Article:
Aren’t they amazing!? You know how much your people love their jobs, and the organisation. You know they’ll willingly give up a weekend to get something important done – and you often see them leaving late and working through lunch.
One on the one hand, you’re delighted they’re so into their jobs. You’re pleased you’ve got such dedicated and passionate people working alongside you on such worthwhile work. But if you’re honest, a few things are worrying you, aren’t they?
People seem to be getting quite stressed recently. There’s been more than a few off sick this month. And you’re thinking recent tensions between colleagues may be because they’re just exhausted.
And you’re beginning to wonder whether the long hours might not be that productive after all…
You’re not alone
I can’t tell you how common this scenario is in the third sector. I hear it over and over in Taming Time my ‘time management with heart’ training for third sector organisations.
Want to know why? We attract wonderful, value-led, dedicated people who are 100% driven to make the world a better place – but their work-life balance is often shot to bits. When people are this dedicated it’s so easy to let work take over to the detriment of family, health, fun and friends. Not good.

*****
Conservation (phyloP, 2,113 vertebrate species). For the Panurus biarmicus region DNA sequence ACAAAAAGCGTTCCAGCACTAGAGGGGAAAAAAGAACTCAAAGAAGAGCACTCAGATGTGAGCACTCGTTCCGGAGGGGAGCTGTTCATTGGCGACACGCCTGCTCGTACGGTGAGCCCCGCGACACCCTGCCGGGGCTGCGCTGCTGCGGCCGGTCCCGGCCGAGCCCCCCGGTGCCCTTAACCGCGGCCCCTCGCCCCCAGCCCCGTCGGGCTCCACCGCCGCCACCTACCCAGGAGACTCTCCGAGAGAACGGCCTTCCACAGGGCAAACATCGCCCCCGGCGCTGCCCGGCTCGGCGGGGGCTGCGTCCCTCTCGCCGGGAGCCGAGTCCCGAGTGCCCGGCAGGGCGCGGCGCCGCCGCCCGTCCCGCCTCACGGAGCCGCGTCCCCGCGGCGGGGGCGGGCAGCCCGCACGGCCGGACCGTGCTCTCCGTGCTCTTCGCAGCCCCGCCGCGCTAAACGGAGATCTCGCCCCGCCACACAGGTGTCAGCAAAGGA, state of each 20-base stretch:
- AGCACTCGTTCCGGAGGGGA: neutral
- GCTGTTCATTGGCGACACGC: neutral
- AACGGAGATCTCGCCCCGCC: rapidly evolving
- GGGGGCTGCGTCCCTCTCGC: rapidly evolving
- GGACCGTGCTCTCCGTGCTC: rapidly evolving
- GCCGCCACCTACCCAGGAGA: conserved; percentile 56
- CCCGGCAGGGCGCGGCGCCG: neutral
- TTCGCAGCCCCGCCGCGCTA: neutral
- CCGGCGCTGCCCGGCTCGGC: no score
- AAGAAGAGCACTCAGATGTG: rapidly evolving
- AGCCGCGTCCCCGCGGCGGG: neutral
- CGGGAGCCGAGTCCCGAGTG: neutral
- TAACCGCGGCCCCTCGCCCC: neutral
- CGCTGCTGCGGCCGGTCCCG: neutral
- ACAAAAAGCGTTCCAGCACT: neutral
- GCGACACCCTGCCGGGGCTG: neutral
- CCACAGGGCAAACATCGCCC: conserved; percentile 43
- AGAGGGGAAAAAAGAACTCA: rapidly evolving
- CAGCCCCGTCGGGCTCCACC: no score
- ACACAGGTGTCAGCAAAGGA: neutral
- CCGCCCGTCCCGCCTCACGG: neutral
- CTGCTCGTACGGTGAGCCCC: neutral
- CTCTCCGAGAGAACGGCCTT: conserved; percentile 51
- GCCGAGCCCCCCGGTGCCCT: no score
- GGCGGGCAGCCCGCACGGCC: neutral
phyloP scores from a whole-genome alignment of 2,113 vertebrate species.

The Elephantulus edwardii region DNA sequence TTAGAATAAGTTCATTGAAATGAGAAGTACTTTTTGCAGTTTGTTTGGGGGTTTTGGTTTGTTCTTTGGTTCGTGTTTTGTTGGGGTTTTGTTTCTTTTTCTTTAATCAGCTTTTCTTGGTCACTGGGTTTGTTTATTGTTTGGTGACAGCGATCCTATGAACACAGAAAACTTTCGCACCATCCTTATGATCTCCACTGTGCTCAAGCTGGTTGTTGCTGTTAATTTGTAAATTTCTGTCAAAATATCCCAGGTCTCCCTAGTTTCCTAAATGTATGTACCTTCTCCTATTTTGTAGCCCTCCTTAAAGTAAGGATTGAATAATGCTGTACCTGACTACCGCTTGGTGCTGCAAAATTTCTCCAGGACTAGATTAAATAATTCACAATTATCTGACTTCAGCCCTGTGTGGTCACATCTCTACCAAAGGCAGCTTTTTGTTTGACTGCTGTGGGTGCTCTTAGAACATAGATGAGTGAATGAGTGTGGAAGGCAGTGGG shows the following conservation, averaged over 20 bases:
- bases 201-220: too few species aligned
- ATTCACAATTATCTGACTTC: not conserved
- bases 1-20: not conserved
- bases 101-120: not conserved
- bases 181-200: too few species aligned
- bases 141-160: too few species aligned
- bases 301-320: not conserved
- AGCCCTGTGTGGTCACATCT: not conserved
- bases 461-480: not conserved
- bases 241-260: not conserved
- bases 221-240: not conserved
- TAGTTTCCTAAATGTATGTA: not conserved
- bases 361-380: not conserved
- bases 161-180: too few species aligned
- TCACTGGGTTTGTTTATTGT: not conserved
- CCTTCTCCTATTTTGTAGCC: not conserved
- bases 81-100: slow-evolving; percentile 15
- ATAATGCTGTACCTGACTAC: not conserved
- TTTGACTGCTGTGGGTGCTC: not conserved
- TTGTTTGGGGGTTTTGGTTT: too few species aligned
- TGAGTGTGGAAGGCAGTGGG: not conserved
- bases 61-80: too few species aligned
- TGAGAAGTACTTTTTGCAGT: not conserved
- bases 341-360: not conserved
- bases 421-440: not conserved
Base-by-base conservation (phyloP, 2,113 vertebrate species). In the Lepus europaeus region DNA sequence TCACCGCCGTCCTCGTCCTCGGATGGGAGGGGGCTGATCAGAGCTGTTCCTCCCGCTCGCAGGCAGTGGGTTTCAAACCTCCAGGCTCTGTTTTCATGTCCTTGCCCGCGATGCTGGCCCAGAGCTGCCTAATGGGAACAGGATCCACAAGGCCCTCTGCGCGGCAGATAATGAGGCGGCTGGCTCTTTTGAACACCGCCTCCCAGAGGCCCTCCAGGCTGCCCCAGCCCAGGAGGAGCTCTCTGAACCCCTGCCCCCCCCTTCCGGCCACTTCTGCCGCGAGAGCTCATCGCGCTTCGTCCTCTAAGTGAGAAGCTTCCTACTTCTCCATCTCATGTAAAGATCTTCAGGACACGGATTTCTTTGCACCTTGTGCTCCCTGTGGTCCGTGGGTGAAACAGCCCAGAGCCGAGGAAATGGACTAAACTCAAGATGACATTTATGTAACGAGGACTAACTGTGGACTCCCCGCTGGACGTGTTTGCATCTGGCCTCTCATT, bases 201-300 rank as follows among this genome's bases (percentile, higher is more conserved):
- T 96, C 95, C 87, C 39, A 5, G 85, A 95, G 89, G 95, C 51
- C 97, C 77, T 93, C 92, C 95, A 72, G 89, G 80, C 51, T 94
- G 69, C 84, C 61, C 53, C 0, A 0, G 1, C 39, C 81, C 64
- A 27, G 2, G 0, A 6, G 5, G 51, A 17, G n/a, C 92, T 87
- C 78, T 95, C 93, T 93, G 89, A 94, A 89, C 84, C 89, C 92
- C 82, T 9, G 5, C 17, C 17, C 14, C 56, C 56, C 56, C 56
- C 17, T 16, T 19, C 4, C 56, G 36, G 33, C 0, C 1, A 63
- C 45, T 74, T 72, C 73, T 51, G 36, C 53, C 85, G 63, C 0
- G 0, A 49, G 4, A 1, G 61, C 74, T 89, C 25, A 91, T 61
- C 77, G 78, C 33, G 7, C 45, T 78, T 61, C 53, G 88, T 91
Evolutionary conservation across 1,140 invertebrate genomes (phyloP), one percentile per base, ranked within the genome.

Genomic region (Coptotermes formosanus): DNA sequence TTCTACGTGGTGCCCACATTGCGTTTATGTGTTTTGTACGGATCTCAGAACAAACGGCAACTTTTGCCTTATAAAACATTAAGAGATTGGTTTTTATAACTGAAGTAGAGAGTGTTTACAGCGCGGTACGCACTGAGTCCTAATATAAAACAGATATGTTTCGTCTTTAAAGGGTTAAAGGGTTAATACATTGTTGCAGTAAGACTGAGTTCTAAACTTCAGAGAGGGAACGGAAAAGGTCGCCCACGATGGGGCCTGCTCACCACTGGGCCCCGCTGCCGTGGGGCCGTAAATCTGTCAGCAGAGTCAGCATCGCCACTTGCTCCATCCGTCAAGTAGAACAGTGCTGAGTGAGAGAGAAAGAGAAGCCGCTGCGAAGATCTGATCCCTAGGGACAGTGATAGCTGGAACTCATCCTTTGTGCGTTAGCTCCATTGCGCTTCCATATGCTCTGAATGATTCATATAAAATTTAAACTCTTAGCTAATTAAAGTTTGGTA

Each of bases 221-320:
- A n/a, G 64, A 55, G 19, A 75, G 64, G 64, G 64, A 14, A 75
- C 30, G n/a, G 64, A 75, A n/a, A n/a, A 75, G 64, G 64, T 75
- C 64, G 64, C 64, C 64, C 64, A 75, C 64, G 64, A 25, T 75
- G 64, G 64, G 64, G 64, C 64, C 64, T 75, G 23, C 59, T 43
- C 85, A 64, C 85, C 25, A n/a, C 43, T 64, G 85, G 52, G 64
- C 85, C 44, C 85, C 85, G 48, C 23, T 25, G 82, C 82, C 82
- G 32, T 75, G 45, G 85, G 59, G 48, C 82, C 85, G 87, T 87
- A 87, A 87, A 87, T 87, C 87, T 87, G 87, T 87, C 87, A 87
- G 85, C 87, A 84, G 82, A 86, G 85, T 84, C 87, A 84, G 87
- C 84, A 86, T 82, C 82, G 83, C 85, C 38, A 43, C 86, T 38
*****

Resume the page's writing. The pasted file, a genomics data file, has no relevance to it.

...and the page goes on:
So what can you do?
One of the strategies I teach is always model good behaviour.
As their manager it’s your responsibility to encourage people to work sensible hours and maintain a healthy work-life balance. I’m absolutely passionate about this because it’s leaders and managers who tend to set the working culture.
If you’re arriving at the crack of dawn, staying there till booted out by the guy who locks up and getting stressed out by the piles of work you take home every night – guess what? You’re setting a trend for similar behaviour.
You need to be leading the way
Be seen to work sensible hours, take a lunch break and knock off early every now and again to do the things that are important to you.
Talk about your yoga or writing class. Talk about the book you’re reading. Whatever. Combine it with earnest focus at other times – you’re not modelling laziness – but this is a really key part of your role as a third sector leader.
I was in Back Up, the national spinal injury charity, last week, and as I arrived at 1.30 to set up my afternoon workshop, staff including Louise, the Chief Exec, were chatting over their sandwiches at the central table – and they weren’t talking about work.
It was a delight to behold and I truly wish I saw it more often.
Over to you
So, how’s work-life balance in your organisation? Are you managing to model good behaviour or are you the worst culprit? Perhaps you’re concerned about the wellbeing of your people and don’t know what to do. Please do share your thoughts in the comments section. I love to read them.
So, what next?